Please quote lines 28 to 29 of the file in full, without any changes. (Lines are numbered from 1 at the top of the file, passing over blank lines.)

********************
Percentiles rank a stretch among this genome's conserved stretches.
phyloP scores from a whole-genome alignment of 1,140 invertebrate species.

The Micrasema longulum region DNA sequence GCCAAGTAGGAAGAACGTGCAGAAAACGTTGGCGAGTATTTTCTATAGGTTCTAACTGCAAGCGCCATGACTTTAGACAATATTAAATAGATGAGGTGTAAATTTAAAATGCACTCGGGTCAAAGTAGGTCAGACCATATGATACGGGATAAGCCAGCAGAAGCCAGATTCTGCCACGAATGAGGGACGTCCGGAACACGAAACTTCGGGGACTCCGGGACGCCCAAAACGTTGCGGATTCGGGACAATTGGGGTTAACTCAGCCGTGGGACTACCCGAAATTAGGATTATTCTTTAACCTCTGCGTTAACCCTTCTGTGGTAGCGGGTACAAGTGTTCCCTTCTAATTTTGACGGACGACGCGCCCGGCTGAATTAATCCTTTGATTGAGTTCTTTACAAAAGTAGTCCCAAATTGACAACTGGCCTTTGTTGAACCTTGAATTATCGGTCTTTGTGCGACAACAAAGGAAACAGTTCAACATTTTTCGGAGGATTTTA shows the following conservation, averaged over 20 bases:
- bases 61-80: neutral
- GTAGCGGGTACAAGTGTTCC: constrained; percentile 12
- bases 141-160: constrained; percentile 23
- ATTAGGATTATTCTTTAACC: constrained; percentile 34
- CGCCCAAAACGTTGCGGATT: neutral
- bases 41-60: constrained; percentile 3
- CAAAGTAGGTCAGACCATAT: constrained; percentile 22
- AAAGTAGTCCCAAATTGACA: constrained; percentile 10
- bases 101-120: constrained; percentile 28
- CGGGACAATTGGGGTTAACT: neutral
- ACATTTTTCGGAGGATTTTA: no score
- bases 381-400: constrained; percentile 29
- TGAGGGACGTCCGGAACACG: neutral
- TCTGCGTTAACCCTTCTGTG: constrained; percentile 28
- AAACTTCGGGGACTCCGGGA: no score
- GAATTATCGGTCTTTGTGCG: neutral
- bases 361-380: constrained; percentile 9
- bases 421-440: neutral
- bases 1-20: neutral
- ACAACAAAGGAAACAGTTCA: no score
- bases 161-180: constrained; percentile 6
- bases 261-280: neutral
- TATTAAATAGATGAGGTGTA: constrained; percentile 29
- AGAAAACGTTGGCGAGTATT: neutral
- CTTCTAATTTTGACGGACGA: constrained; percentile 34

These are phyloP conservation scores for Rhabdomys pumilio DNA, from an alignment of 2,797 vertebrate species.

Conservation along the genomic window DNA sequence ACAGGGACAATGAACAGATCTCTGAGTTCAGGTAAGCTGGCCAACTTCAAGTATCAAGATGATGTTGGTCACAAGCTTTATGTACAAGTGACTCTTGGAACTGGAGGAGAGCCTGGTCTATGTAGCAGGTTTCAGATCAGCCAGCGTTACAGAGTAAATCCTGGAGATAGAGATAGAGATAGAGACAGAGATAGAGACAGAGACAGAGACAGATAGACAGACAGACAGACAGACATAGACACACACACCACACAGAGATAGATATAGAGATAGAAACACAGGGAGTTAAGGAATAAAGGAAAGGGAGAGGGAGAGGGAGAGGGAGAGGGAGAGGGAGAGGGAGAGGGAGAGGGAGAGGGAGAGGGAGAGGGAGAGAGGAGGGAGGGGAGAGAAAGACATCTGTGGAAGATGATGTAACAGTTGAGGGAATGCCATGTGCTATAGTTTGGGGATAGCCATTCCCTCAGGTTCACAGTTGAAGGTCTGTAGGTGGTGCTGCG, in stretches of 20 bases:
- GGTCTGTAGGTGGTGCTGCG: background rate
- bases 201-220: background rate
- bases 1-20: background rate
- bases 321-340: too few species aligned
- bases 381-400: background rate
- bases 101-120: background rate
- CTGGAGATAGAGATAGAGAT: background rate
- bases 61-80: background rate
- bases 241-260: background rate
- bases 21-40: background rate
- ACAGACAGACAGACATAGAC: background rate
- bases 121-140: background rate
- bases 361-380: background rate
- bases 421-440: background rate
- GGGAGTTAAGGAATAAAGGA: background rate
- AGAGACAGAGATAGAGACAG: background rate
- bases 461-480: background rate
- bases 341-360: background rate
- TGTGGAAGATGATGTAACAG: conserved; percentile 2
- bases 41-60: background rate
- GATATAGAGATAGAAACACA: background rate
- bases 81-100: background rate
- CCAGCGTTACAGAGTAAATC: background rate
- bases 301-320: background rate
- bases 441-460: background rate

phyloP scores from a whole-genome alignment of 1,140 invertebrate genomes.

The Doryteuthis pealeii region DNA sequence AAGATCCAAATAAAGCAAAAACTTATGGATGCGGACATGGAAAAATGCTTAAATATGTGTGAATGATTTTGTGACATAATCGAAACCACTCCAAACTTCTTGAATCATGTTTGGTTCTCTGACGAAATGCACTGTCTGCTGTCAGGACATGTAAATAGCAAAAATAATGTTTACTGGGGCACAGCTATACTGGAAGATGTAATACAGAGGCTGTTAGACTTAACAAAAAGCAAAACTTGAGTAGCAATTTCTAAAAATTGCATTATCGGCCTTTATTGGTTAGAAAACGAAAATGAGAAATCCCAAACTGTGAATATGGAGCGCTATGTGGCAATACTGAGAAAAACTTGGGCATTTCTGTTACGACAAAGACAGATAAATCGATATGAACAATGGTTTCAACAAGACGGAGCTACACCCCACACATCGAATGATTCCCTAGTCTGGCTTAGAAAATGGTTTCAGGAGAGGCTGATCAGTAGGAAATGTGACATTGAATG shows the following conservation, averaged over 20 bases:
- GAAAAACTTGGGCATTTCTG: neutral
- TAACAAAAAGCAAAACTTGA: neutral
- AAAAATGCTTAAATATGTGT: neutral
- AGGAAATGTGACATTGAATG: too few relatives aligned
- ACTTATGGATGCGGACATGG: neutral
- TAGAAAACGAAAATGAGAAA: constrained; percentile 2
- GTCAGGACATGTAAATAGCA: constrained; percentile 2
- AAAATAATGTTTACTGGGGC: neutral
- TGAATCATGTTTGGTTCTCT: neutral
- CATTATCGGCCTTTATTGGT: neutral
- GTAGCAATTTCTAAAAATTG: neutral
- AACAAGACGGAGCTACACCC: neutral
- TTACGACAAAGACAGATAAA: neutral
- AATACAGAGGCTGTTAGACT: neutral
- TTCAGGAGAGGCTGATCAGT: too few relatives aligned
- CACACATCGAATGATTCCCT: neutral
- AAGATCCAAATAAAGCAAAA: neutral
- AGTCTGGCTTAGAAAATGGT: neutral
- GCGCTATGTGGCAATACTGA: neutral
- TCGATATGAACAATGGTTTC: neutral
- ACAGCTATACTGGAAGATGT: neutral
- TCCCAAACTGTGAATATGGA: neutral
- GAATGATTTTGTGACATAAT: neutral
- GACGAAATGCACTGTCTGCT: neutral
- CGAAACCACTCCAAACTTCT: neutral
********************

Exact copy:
- CTTCTAATTTTGACGGACGA: constrained; percentile 34

These are phyloP conservation scores for Rhabdomys pumilio DNA, from an alignment of 2,797 vertebrate species.